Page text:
North Dakota hit by falling oil prices

Crude truth behind oil's global boom
Crude truth behind oil's global boom

The oil rigs in North Dakota are vanishing, a sign that the slide in oil prices is taking a big toll.

There are now only 68 rigs operating in the state, down 65% in the past year, according to state figures.

For now, North Dakota is still producing plenty of oil -- little changed in recent months at about 1.2 million barrels a day.

But the sharp decline in further exploration is cutting into jobs and the state's tax revenues.

The number of mining and logging jobs in North Dakota, a category that includes oil field workers, has dropped by 3,700, or 12%, since March. That accounts for about half the job losses in the state in that period. The oil boom had created a job boom in North Dakota, and the unemployment rate in the state is still incredibly low at 2.9%.

Tax revenues in the state in August were 20% below forecasts, a $47.4 million shortfall. Sales tax collection is 33% below forecasts, and taxes to register cars and truck came up 20% short.

Related: Low oil prices put $1.5 trillion of projects at risk

North Dakota has been a major source of new oil that has led to record U.S. oil production. That increase in U.S. supply has contributed to the slide in global prices.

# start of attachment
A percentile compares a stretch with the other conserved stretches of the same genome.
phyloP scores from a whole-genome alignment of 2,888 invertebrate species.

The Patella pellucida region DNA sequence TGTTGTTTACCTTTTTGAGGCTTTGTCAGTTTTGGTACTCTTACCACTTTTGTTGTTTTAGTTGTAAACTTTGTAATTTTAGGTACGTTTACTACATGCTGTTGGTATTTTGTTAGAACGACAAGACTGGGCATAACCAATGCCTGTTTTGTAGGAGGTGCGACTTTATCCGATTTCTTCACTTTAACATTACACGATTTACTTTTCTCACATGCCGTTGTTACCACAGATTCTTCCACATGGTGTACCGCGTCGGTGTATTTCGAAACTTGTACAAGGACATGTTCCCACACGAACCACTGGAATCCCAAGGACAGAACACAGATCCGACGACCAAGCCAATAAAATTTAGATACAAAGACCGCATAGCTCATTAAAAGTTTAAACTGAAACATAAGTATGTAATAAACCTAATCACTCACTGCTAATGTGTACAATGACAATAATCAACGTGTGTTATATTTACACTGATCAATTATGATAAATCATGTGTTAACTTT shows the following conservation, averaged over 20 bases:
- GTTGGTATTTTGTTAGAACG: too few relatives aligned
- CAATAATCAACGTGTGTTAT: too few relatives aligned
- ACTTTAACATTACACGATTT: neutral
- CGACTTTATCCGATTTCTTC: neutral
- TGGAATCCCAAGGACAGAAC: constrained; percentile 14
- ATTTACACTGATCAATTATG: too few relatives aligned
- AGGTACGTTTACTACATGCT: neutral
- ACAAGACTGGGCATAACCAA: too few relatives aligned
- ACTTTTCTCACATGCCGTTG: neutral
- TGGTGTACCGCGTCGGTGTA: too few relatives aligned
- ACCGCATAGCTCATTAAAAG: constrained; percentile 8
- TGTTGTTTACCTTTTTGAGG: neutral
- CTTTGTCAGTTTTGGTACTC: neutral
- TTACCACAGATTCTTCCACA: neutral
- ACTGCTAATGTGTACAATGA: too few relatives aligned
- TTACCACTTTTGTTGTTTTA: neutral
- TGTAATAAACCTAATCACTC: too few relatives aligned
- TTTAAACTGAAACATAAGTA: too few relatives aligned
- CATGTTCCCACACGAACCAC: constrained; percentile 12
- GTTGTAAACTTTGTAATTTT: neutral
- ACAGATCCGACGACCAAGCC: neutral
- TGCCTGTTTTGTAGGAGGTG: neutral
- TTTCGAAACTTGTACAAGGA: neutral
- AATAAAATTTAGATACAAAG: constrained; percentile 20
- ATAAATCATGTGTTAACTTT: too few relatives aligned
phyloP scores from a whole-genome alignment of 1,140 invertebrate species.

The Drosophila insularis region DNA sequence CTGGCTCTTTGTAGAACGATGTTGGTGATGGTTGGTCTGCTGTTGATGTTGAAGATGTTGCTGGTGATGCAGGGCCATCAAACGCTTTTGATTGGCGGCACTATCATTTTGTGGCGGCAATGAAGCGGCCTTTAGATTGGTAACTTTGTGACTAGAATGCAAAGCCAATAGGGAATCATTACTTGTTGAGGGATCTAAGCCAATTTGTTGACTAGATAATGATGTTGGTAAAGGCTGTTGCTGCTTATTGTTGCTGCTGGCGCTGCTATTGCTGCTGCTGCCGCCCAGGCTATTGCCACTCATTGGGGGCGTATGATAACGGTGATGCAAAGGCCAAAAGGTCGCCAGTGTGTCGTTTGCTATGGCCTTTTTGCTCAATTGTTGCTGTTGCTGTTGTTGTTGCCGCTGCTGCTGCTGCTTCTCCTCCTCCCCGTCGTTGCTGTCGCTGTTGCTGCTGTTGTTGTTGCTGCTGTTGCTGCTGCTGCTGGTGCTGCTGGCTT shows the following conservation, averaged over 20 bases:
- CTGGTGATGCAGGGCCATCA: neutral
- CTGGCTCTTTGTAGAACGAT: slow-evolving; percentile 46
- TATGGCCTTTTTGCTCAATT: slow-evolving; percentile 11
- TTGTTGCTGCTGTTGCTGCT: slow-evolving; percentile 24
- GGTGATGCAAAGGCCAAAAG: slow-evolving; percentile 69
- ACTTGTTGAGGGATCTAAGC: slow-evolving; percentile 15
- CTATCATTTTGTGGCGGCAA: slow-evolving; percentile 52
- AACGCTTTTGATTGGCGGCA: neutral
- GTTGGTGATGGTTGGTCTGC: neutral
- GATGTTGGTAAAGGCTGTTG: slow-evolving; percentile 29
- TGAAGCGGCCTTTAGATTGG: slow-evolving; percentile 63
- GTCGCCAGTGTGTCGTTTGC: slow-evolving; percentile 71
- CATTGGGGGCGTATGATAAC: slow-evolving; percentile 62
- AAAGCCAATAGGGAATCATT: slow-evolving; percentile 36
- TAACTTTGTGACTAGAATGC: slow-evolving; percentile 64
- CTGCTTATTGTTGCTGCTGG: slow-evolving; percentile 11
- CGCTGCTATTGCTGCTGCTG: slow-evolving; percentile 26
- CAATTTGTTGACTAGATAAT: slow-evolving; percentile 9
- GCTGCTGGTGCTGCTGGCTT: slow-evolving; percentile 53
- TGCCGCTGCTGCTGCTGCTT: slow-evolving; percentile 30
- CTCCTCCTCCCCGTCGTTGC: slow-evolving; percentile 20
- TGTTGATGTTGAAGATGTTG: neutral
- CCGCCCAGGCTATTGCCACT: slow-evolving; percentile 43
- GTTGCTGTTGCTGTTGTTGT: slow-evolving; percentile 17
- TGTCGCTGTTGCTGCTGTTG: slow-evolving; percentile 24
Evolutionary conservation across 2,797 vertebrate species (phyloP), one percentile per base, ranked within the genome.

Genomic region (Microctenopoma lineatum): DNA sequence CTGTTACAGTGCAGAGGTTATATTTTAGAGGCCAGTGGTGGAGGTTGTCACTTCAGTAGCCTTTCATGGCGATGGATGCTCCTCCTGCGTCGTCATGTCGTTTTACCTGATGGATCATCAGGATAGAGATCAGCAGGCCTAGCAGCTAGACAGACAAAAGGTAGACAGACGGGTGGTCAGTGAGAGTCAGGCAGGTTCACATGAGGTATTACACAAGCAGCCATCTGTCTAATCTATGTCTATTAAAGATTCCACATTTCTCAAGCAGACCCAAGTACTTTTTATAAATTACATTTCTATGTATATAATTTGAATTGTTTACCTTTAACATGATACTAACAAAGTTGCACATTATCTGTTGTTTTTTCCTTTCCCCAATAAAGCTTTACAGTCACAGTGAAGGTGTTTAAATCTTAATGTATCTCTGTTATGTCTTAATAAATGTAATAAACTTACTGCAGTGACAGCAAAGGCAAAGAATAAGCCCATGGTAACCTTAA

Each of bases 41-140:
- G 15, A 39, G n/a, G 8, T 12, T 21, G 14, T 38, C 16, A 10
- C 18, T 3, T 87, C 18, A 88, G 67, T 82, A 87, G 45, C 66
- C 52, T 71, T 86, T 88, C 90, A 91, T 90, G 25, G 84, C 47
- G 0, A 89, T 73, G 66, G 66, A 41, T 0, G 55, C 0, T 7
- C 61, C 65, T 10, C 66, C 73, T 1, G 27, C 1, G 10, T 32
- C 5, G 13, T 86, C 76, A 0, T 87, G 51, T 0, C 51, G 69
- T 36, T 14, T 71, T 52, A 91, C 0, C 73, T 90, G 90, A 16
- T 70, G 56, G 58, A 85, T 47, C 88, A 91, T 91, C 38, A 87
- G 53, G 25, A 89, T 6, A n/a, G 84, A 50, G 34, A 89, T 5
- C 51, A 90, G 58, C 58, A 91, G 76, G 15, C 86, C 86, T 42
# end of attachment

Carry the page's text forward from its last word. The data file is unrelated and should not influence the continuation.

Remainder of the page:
The price of oil is down to $45 a barrel, less than half the price of a year ago.

Typically OPEC responds to drops in oil prices by trimming its own production but that hasn't happened this time. Also pushing prices down is anticipation future supplies of Iranian oil due to the recent deal on that nation's nuclear weapons program. There has also been slugging consumption due to the slowdown of economic growth in China and Europe and the greater use of more fuel efficient vehicles.

Related: Low gas prices may doom Social Security raise

Are you someone who went to North Dakota during the oil boom but now plan to leave because of the downturn in jobs? If so please email Chris Isidore with your story.

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